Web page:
Professor Iain McCulloch
Winner: 2020 Interdisciplinary Prize
Imperial College London and King Abdullah University of Science and Technology
For advances in the design, synthesis and innovative application of functional materials in optics, electronics, and energy.
Celebrate Professor Iain McCulloch
Professor Iain McCulloch’s research has focused on using chemical molecular design and synthesis to create new organic materials capable of enabling applications in optics, electronics and sensors. These materials have specific functionality which can facilitate for example, light absorption to enable new flexible solar cells, detection of metabolites for bioelectronic sensors, electron conduction for transistors, and more recently, enhanced hydrogen production from the photochemical catalysis of water.Read full biography
Professor Iain McCulloch has a BSc and PhD from the Department of Chemistry at the University of Strathclyde. His research career began in industry, for Hoechst AG in the United States and then Merck KGaA in England, where he was responsible for research and development, inventions and commercial products in functional materials for optics and electronics. He has made discoveries in chemical design and synthesis to control the assembly of organic semiconducting molecules to form ordered structures with high performing electrical and optical properties, for use in a range of devices including transistors and solar cells.
Professor McCulloch transitioned to academia in 2007, where he currently holds positions as Chair in Polymer Materials within the Chemistry Department at Imperial College, Professor of Chemical Science at KAUST, and as the Director of KAUST Solar Center. He was awarded the 2009 Royal Society of Chemistry Creativity in Industry Prize, the 2014 Royal Society of Chemistry Tilden Prize for Advances in Chemistry and the 2020 Blaise Pascal Medal of the European Academy of Sciences in Materials Science, as well as a 2014 Royal Society Wolfson Merit Award. In 2020 he was elected as a Fellow of the Royal Society.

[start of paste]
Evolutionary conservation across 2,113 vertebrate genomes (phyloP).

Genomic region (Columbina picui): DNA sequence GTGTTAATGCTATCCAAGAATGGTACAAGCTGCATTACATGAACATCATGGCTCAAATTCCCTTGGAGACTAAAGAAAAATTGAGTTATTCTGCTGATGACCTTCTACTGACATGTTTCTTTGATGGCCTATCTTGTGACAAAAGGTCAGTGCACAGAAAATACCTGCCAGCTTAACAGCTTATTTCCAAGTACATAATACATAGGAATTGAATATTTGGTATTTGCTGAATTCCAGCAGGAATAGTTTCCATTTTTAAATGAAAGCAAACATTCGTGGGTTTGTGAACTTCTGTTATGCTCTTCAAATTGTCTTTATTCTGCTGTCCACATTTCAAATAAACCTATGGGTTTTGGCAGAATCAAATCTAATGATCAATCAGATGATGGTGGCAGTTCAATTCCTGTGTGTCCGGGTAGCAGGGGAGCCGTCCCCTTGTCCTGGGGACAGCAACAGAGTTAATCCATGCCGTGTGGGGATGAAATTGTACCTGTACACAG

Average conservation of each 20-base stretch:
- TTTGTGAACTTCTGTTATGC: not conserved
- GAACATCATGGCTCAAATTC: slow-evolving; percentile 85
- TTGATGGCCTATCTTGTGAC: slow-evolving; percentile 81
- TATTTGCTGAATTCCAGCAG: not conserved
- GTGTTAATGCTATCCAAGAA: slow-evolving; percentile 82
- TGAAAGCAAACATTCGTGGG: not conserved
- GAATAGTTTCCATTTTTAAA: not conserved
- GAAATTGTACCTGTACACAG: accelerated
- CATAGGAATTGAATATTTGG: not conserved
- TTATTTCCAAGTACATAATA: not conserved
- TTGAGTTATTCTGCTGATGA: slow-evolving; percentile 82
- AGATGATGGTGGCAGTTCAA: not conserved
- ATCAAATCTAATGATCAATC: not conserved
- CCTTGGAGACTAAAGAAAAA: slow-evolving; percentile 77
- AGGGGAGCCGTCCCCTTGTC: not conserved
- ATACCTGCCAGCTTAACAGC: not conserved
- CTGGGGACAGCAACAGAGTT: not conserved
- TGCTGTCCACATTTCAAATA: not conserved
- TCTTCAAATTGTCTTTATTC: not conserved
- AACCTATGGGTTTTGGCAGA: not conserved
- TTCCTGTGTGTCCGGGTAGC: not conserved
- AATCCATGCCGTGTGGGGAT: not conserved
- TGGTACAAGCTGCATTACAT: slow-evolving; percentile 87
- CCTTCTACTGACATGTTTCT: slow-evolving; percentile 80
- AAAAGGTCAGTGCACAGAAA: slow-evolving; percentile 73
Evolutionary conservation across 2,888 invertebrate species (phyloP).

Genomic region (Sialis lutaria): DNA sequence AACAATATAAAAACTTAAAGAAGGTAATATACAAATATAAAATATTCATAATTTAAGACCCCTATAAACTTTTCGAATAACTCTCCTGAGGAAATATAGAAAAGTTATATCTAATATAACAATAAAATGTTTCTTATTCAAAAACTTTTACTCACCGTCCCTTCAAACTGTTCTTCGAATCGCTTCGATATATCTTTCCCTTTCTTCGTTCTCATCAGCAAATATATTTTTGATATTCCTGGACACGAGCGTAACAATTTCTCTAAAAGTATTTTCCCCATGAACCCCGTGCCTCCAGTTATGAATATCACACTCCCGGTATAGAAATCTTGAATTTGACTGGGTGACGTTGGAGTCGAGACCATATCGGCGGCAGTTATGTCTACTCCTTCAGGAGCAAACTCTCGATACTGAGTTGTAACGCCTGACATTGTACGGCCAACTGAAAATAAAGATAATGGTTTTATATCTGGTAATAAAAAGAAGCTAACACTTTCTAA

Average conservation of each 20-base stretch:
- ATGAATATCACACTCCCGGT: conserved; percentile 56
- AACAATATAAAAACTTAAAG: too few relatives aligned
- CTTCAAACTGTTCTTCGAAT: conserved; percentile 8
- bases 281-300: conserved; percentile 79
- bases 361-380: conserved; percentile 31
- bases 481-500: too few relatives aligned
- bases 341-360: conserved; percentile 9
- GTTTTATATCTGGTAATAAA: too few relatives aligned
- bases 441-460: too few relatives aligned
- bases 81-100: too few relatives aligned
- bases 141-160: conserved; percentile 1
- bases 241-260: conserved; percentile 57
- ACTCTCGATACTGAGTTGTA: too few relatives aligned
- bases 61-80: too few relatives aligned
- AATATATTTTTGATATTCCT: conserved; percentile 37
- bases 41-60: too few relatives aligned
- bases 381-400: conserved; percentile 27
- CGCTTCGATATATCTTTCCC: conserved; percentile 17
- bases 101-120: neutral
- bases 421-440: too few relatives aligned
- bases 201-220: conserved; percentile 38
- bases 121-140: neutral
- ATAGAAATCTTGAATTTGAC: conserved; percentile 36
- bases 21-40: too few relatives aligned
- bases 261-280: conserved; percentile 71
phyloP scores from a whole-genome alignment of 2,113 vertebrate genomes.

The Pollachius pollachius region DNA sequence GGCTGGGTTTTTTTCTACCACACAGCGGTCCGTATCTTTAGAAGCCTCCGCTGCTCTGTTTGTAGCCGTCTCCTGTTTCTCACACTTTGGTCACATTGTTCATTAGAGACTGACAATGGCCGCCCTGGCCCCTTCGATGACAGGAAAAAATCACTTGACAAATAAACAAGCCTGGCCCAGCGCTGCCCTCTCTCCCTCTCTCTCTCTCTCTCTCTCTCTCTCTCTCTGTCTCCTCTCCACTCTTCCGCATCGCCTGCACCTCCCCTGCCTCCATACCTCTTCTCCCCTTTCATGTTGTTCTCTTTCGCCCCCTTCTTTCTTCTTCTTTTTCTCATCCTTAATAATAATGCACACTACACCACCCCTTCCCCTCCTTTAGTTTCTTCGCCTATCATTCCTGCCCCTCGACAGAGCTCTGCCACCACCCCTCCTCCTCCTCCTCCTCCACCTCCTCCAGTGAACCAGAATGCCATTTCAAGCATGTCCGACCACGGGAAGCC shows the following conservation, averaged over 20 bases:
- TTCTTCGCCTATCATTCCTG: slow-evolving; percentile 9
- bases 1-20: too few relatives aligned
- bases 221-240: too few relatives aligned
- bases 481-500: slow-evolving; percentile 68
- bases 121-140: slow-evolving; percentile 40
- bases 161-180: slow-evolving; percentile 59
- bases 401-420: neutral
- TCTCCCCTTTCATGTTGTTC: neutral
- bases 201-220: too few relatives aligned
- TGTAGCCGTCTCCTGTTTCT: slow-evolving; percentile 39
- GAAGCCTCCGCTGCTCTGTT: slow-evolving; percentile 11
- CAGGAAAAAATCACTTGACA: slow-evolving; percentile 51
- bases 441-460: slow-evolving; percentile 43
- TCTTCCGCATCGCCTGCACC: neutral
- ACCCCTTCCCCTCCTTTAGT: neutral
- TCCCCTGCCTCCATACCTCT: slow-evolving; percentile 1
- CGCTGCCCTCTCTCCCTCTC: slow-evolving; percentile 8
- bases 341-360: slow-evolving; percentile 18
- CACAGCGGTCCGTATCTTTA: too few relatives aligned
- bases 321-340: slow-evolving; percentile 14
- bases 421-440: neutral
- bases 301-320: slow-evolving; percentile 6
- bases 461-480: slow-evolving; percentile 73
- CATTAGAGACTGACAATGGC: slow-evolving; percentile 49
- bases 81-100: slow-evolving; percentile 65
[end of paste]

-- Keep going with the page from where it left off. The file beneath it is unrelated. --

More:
Why do you think teamwork is important in science?
Teamwork is beneficial in all aspects of science. It allows for greater efficiency and speed to achieve goals and teaches researchers collaborative skills that can enhance their research output. The aim of any good team is to ensure that all members experience a positive outcome from the work, and are led by inspiring and ambitious, yet achievable goals. Above all, it is more fun to work as part of a team, consoling during moments of uncertainty and enjoying successes together.
Why do you think interdisciplinary research and collaboration is important in science?
Progress in science benefits from diversity in all forms, including diversity of disciplines. Bringing different viewpoints to a problem broadens perspectives and can lead to enhanced innovation and new ideas.